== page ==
The champ suffered a knockout. The arch-rival Washington Capitals unceremoniously bounced the Pittsburgh Penguins in Round Two, last May. The mood of the Penguins locker room heading towards defeat and after it finally occurred was one of calm. In retrospect, it was acceptance. There was little raging against the fates. Even the possibility of losing to Washington couldn’t summon the Penguins greatness. They were spent. Perhaps not physically, but the Penguins were mentally drained.
For the first time since 2015, the Penguins offseason began in mid-May. The intense pressure and the taxing grind of the Stanley Cup chase belonged to others. The Penguins players had a chance to unwind, breathe, and prepare for another season.
“Tried to rest a little bit,” is how Penguins goalie Matt Murray described his summer.
“Stayed at home, played a lot of golf, relaxed, tried to prepare for the season” is how defenseman Justin Schultz described his time away from the game.
This season which has not yet begun has a different feeling. It is a far cry from the approach last season when even fans were still reveling in the Stanley Cup party and openly voiced disinterest in the new results well into the season. The Penguins team didn’t openly voice disinterest in the results, but their actions concurred.
Believe it or not, losing may have been the best thing for all involved. The 2018-19 Penguins are itching to get back to hockey. Nearly a full roster showed up a week before training camp to scrimmage and workout together. The players and fans are anxious to get back to hockey. There is genuine interest in the results.
Chicago sportswriter Mark Lazerus spent six years on the Blackhawks beat and covered the Blackhawks’ epic three-year run from 2013 to 2015, which included two Stanley Cups and one bruising seven-game loss to the L.A. Kings in the Western Conference championship. He recently described many of the Blackhawks players as “never the same” after that run. The defensemen Duncan Keith and Brent Seabrook had to log huge minutes, and others were simply ground up by the process.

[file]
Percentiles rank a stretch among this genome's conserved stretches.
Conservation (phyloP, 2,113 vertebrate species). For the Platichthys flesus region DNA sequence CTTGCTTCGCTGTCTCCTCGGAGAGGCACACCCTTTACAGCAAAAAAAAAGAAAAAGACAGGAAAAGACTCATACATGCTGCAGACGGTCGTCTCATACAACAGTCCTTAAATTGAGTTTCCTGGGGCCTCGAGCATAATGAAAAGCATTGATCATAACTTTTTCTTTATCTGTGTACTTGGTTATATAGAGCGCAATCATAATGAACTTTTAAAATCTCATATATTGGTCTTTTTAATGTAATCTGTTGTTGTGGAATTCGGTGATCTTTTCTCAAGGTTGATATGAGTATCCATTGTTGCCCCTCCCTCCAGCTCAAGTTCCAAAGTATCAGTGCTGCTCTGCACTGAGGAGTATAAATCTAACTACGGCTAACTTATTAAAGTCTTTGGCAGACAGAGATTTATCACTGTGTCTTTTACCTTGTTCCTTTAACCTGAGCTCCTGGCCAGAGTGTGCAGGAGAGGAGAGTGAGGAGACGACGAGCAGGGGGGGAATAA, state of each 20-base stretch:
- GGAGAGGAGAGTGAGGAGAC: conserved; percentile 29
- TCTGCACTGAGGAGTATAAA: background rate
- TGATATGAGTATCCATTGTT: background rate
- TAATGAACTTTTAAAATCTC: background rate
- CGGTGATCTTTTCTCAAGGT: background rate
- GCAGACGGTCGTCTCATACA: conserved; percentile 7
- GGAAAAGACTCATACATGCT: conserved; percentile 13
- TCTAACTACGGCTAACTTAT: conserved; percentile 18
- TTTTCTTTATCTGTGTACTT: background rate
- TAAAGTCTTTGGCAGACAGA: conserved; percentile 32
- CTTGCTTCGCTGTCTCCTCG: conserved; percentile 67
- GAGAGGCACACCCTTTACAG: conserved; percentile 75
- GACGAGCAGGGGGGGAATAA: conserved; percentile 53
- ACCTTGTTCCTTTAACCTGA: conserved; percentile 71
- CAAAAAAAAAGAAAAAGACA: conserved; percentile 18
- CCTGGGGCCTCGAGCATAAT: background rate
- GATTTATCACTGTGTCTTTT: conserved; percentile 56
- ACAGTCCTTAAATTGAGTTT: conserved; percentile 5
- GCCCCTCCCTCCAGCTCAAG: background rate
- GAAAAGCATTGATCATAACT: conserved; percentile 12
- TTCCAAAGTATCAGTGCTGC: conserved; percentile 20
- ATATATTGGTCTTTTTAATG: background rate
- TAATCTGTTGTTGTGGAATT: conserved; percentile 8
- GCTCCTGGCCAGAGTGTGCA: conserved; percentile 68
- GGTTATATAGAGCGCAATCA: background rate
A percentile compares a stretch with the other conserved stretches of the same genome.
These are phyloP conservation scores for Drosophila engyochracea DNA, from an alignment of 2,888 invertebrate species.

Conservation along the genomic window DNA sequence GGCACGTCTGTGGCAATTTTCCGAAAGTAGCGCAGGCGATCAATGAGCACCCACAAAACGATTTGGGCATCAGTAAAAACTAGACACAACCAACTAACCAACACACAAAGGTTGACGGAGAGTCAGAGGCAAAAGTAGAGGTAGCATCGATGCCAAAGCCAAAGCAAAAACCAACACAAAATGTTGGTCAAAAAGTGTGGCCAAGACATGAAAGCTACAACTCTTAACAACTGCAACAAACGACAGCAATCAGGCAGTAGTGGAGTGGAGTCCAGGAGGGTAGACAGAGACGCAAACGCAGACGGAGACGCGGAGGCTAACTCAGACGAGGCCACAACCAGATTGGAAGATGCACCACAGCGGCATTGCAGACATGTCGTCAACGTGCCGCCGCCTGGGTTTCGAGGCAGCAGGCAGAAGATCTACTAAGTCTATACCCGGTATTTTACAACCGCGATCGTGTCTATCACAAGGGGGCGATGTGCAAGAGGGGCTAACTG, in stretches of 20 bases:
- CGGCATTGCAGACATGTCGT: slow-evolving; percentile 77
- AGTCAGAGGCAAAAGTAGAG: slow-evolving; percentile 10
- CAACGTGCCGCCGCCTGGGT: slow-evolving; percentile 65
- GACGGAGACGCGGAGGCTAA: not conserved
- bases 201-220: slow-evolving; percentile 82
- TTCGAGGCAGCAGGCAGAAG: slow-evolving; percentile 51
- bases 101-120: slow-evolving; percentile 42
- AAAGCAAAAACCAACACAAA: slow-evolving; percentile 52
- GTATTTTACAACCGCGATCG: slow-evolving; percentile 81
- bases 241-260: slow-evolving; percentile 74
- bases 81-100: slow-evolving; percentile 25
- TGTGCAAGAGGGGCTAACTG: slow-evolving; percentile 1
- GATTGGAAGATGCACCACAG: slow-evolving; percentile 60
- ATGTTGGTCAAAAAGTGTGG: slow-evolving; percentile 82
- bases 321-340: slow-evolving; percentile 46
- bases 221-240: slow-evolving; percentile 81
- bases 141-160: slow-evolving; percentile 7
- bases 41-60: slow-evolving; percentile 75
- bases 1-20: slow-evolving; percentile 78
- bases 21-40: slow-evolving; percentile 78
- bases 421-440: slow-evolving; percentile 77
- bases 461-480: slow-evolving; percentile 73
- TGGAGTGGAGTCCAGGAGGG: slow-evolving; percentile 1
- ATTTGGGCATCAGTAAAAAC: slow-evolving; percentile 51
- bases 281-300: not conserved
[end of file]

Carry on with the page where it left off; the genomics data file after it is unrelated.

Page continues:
The Blackhawks didn’t escape Round One in the two subsequent seasons and last season didn’t even qualify for the playoffs. Fans turned on the players who lost a step by carrying the team on the extraordinary run. It’s been a painful end to the dynasty.
Could a similar fate have befallen the Penguins had they advanced past the Capitals?
Washington fans are glad the Penguins will never know if one more run would have permanently slowed a few legs and satisfied pangs of hunger. Perhaps Penguins fans can take solace, too.
The Tampa Bay Lightning, after two straight long seasons in 2015 and 2016, including a trip to the Stanley Cup Final and a seven-game loss to the Penguins in the 2016 Eastern Conference Final, missed the playoffs in 2017. Last season, they returned to storm the NHL, post big offensive numbers and were one win away from another Stanley Cup Final before they squandered their opportunity to the Capitals.
One step back, two steps forward.
Penguins General Manager Jim Rutherford added size, physicality, and leadership this offseason. Defensemen Jack Johnson and Jamie Oleksiak will provide the Penguins with more competent physicality than their blue line has boasted in recent memory. Forward Matt Cullen has returned for one more ride into the sunset while providing guidance and leadership, some of which was sorely lacking last season.
Evgeni Malkin may have encapsulated the Penguins feelings best when he told reporters during the NHL media tour last Thursday, “We need [the Cup] back,” he said. “It’s like, who wins? Washington wins. The most hated team in Pittsburgh. Of course, we want it back.”
The Penguins are set. Fresh legs. Fresh motivation. Rested Penguins should be dangerous Penguins.